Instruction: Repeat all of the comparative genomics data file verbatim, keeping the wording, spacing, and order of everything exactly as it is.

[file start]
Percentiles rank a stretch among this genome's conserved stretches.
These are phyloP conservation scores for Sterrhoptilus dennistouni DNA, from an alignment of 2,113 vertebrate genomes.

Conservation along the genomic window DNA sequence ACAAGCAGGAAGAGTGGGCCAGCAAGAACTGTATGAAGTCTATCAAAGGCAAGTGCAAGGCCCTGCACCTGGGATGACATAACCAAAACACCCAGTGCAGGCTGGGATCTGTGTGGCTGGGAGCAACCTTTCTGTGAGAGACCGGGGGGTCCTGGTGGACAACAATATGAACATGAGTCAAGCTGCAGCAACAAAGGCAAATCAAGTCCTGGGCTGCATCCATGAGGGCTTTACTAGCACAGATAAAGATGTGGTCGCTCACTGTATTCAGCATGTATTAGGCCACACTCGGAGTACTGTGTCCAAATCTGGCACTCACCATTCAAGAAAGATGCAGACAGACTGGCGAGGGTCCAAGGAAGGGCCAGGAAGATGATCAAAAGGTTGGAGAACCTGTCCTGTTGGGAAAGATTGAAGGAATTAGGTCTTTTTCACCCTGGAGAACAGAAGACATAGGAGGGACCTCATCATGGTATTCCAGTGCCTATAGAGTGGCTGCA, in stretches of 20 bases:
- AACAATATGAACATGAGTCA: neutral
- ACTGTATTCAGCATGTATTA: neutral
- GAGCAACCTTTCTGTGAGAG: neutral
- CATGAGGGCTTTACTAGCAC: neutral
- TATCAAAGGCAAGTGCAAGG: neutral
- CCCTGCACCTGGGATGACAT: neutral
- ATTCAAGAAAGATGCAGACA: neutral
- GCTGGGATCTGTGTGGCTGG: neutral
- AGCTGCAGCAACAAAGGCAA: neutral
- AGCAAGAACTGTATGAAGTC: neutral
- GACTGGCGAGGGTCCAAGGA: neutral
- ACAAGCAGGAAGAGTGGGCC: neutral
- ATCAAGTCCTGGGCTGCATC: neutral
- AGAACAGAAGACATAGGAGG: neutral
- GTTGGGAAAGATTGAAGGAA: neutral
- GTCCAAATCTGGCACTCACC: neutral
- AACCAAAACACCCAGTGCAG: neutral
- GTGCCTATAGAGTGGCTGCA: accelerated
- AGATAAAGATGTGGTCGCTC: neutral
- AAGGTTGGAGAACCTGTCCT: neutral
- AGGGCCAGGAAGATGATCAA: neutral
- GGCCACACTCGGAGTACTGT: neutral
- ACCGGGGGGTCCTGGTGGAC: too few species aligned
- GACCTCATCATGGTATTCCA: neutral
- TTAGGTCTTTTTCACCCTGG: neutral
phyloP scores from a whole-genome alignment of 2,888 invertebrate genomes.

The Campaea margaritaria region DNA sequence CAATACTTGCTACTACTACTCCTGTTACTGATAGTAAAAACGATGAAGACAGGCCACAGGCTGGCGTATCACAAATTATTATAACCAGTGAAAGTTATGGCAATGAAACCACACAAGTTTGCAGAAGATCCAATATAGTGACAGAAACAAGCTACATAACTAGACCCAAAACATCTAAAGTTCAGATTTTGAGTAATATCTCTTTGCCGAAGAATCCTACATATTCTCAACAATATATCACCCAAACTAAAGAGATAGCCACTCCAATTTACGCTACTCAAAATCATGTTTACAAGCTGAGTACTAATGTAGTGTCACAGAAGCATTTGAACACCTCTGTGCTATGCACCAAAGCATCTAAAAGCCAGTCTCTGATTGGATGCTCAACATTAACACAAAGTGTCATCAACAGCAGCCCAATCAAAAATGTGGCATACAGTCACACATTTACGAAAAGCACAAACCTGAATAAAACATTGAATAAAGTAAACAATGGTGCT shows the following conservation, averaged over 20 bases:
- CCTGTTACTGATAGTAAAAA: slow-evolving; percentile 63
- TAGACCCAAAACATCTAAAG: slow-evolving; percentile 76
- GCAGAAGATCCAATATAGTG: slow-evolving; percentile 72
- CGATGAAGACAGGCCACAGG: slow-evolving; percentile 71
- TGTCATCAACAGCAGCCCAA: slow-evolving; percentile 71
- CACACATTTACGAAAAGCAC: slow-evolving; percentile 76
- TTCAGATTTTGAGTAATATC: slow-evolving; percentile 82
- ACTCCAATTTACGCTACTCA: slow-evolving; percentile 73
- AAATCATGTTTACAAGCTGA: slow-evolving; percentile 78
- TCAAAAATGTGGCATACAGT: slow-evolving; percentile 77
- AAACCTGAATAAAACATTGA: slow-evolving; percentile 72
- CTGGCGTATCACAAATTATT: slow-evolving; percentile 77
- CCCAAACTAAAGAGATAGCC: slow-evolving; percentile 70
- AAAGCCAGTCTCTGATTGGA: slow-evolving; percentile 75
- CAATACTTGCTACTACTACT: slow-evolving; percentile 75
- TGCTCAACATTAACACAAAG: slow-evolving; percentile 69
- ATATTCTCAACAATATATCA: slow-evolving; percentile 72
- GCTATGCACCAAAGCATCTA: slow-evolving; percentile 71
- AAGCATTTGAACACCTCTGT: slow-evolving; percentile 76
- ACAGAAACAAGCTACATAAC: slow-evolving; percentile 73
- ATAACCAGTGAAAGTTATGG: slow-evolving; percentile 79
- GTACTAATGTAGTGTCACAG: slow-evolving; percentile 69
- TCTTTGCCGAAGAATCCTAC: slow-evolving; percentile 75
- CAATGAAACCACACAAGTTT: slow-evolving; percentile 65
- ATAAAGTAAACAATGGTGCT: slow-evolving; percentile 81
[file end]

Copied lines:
Percentiles rank a stretch among this genome's conserved stretches.
These are phyloP conservation scores for Sterrhoptilus dennistouni DNA, from an alignment of 2,113 vertebrate genomes.

Conservation along the genomic window DNA sequence ACAAGCAGGAAGAGTGGGCCAGCAAGAACTGTATGAAGTCTATCAAAGGCAAGTGCAAGGCCCTGCACCTGGGATGACATAACCAAAACACCCAGTGCAGGCTGGGATCTGTGTGGCTGGGAGCAACCTTTCTGTGAGAGACCGGGGGGTCCTGGTGGACAACAATATGAACATGAGTCAAGCTGCAGCAACAAAGGCAAATCAAGTCCTGGGCTGCATCCATGAGGGCTTTACTAGCACAGATAAAGATGTGGTCGCTCACTGTATTCAGCATGTATTAGGCCACACTCGGAGTACTGTGTCCAAATCTGGCACTCACCATTCAAGAAAGATGCAGACAGACTGGCGAGGGTCCAAGGAAGGGCCAGGAAGATGATCAAAAGGTTGGAGAACCTGTCCTGTTGGGAAAGATTGAAGGAATTAGGTCTTTTTCACCCTGGAGAACAGAAGACATAGGAGGGACCTCATCATGGTATTCCAGTGCCTATAGAGTGGCTGCA, in stretches of 20 bases:
- AACAATATGAACATGAGTCA: neutral
- ACTGTATTCAGCATGTATTA: neutral
- GAGCAACCTTTCTGTGAGAG: neutral
- CATGAGGGCTTTACTAGCAC: neutral
- TATCAAAGGCAAGTGCAAGG: neutral
- CCCTGCACCTGGGATGACAT: neutral
- ATTCAAGAAAGATGCAGACA: neutral
- GCTGGGATCTGTGTGGCTGG: neutral
- AGCTGCAGCAACAAAGGCAA: neutral
- AGCAAGAACTGTATGAAGTC: neutral
- GACTGGCGAGGGTCCAAGGA: neutral
- ACAAGCAGGAAGAGTGGGCC: neutral
- ATCAAGTCCTGGGCTGCATC: neutral
- AGAACAGAAGACATAGGAGG: neutral
- GTTGGGAAAGATTGAAGGAA: neutral
- GTCCAAATCTGGCACTCACC: neutral
- AACCAAAACACCCAGTGCAG: neutral
- GTGCCTATAGAGTGGCTGCA: accelerated
- AGATAAAGATGTGGTCGCTC: neutral
- AAGGTTGGAGAACCTGTCCT: neutral
- AGGGCCAGGAAGATGATCAA: neutral
- GGCCACACTCGGAGTACTGT: neutral
- ACCGGGGGGTCCTGGTGGAC: too few species aligned
- GACCTCATCATGGTATTCCA: neutral
- TTAGGTCTTTTTCACCCTGG: neutral
phyloP scores from a whole-genome alignment of 2,888 invertebrate genomes.

The Campaea margaritaria region DNA sequence CAATACTTGCTACTACTACTCCTGTTACTGATAGTAAAAACGATGAAGACAGGCCACAGGCTGGCGTATCACAAATTATTATAACCAGTGAAAGTTATGGCAATGAAACCACACAAGTTTGCAGAAGATCCAATATAGTGACAGAAACAAGCTACATAACTAGACCCAAAACATCTAAAGTTCAGATTTTGAGTAATATCTCTTTGCCGAAGAATCCTACATATTCTCAACAATATATCACCCAAACTAAAGAGATAGCCACTCCAATTTACGCTACTCAAAATCATGTTTACAAGCTGAGTACTAATGTAGTGTCACAGAAGCATTTGAACACCTCTGTGCTATGCACCAAAGCATCTAAAAGCCAGTCTCTGATTGGATGCTCAACATTAACACAAAGTGTCATCAACAGCAGCCCAATCAAAAATGTGGCATACAGTCACACATTTACGAAAAGCACAAACCTGAATAAAACATTGAATAAAGTAAACAATGGTGCT shows the following conservation, averaged over 20 bases:
- CCTGTTACTGATAGTAAAAA: slow-evolving; percentile 63
- TAGACCCAAAACATCTAAAG: slow-evolving; percentile 76
- GCAGAAGATCCAATATAGTG: slow-evolving; percentile 72
- CGATGAAGACAGGCCACAGG: slow-evolving; percentile 71
- TGTCATCAACAGCAGCCCAA: slow-evolving; percentile 71
- CACACATTTACGAAAAGCAC: slow-evolving; percentile 76
- TTCAGATTTTGAGTAATATC: slow-evolving; percentile 82
- ACTCCAATTTACGCTACTCA: slow-evolving; percentile 73
- AAATCATGTTTACAAGCTGA: slow-evolving; percentile 78
- TCAAAAATGTGGCATACAGT: slow-evolving; percentile 77
- AAACCTGAATAAAACATTGA: slow-evolving; percentile 72
- CTGGCGTATCACAAATTATT: slow-evolving; percentile 77
- CCCAAACTAAAGAGATAGCC: slow-evolving; percentile 70
- AAAGCCAGTCTCTGATTGGA: slow-evolving; percentile 75
- CAATACTTGCTACTACTACT: slow-evolving; percentile 75
- TGCTCAACATTAACACAAAG: slow-evolving; percentile 69
- ATATTCTCAACAATATATCA: slow-evolving; percentile 72
- GCTATGCACCAAAGCATCTA: slow-evolving; percentile 71
- AAGCATTTGAACACCTCTGT: slow-evolving; percentile 76
- ACAGAAACAAGCTACATAAC: slow-evolving; percentile 73
- ATAACCAGTGAAAGTTATGG: slow-evolving; percentile 79
- GTACTAATGTAGTGTCACAG: slow-evolving; percentile 69
- TCTTTGCCGAAGAATCCTAC: slow-evolving; percentile 75
- CAATGAAACCACACAAGTTT: slow-evolving; percentile 65
- ATAAAGTAAACAATGGTGCT: slow-evolving; percentile 81